JULY 22 – JULY 28, 2018

The Constitution, The Courts, and Conservatism

Washington, DC
Application Deadline
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Part of our 7-week Political Studies Program. Apply for this course or our full summer program. $500 stipend, plus course materials and housing.

In Federalist 78, Alexander Hamilton famously wrote that the federal courts “may truly be said to have neither force nor will, but merely judgment,” and thus would be, relative to Congress and the President, the part of government “least dangerous to the political rights of the Constitution.”

At first glance, these seem rather straightforward and perhaps even self-evident statements. But for generations, they have spurred significant disagreement—not just between rival ideological groups, but even within what we now consider modern conservatism.

In this course, students will explore debates and disagreements among conservatives and libertarians over how to best understand the Constitution generally and the judicial power specifically. We will consider debates over originalism, natural law, traditionalism, and the burgeoning debate between advocates of “judicial restraint” and advocates of “judicial engagement.” To that end, we will read not just modern authors but also their historical antecedents.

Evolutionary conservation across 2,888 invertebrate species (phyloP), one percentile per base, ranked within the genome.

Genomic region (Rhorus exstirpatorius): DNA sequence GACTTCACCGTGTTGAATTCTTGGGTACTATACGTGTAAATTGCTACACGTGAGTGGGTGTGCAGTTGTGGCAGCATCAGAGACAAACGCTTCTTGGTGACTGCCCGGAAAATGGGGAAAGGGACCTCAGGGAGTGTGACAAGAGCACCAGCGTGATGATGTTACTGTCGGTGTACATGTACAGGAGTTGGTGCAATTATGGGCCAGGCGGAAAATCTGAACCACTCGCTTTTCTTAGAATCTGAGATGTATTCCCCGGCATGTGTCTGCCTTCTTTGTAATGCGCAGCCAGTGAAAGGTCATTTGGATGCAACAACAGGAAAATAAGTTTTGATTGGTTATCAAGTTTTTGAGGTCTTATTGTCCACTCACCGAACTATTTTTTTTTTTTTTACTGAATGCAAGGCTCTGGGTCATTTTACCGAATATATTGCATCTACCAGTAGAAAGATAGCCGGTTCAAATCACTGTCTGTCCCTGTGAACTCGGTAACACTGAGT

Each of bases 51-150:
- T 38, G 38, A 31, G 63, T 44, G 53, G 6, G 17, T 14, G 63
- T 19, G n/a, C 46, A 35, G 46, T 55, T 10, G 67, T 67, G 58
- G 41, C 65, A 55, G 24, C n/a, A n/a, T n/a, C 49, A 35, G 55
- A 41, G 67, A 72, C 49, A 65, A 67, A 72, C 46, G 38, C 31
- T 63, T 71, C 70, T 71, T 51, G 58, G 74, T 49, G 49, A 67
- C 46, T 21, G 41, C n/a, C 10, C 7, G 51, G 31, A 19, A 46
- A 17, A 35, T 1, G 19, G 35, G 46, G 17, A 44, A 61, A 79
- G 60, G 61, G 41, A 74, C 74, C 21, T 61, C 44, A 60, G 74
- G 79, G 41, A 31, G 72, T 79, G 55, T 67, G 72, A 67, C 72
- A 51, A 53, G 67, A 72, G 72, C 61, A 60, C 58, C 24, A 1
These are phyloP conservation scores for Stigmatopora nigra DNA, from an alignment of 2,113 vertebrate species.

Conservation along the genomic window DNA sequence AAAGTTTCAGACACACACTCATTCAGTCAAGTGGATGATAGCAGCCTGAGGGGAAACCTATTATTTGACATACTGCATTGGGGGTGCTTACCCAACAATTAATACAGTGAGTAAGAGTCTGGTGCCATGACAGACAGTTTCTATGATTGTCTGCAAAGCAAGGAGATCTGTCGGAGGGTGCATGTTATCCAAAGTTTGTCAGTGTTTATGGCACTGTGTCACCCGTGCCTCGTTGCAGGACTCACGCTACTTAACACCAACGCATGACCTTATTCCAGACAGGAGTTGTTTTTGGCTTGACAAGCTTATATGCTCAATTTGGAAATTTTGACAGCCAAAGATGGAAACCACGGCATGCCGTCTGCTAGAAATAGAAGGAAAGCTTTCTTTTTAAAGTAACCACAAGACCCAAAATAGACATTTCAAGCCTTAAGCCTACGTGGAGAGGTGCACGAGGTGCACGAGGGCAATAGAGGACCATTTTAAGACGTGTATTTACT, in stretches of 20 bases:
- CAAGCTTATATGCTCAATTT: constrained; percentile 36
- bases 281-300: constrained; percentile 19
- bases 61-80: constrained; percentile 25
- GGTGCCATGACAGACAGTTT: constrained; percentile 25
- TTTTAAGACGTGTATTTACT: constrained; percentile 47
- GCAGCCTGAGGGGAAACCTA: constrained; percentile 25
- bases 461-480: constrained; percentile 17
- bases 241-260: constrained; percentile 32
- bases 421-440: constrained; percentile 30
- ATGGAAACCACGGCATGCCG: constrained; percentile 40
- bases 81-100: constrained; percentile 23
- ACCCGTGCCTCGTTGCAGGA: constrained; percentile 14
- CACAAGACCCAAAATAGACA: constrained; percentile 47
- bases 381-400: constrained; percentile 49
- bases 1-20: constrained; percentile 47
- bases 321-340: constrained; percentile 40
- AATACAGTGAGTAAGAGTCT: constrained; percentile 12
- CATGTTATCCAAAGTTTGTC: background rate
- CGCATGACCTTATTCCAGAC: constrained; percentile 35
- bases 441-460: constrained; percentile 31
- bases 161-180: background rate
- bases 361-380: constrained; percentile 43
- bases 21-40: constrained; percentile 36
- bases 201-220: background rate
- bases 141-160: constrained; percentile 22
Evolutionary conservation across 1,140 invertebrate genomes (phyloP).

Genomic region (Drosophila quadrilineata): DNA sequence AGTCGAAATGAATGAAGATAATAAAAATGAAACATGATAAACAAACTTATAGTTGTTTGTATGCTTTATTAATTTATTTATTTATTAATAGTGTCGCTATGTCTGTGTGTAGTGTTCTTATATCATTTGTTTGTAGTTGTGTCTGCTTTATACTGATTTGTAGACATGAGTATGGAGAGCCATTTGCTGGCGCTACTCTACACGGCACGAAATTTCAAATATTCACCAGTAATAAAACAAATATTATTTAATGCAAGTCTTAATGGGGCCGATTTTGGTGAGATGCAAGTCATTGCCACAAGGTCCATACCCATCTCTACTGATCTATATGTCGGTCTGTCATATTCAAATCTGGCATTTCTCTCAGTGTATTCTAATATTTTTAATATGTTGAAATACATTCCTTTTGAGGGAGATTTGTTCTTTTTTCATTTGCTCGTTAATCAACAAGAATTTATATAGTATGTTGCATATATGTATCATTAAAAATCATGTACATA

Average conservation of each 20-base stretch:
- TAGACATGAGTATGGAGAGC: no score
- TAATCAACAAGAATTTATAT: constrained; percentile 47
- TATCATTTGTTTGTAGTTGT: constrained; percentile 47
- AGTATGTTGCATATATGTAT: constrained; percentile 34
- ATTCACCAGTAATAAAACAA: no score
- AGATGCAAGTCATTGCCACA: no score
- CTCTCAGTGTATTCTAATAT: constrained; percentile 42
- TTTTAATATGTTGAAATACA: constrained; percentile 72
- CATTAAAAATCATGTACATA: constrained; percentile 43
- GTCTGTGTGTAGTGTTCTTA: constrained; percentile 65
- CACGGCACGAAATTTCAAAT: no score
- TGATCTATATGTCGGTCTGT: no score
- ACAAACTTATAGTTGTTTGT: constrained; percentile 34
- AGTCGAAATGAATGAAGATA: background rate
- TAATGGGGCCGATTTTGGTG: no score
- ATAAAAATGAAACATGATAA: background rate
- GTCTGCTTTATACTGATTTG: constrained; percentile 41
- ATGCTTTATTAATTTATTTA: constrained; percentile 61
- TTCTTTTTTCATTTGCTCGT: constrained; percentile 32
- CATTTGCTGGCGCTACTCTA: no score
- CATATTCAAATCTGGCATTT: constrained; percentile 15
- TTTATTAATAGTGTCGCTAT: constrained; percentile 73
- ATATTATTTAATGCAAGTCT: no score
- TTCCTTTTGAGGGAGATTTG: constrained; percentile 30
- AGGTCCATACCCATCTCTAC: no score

This course will consist of two sessions per day over a one-week period. Each morning, students will participate in seminar discussion led by legal expert Adam White. Each afternoon, they will hear from a leading scholar or practitioner on that individual’s area of expertise. Past guest speakers have included Randy Barnett (Georgetown Law School), Alan Gura (Gura PLLC), and Ed Whalen (Ethics and Public Policy Center), among others.

Time and Location
This one-week course will take place in Washington, DC. It is a full-time commitment for Monday–Friday, with required sessions in the morning, afternoon, and some evenings.




Check back soon to see a more detailed syllabus with topics and reading selections!

Recommended Reading:

To learn more about other important figures in constitutional law, we encourage you to visit ContemporaryThinkers.org, a website covering the ideas and influence of pioneering intellectuals of the twentieth and twenty-first centuries. Sponsored by the Hertog Foundation, ContemporaryThinkers.org includes sites devoted to Walter Berns, Martin Diamond, Herbert Storing, and many others.

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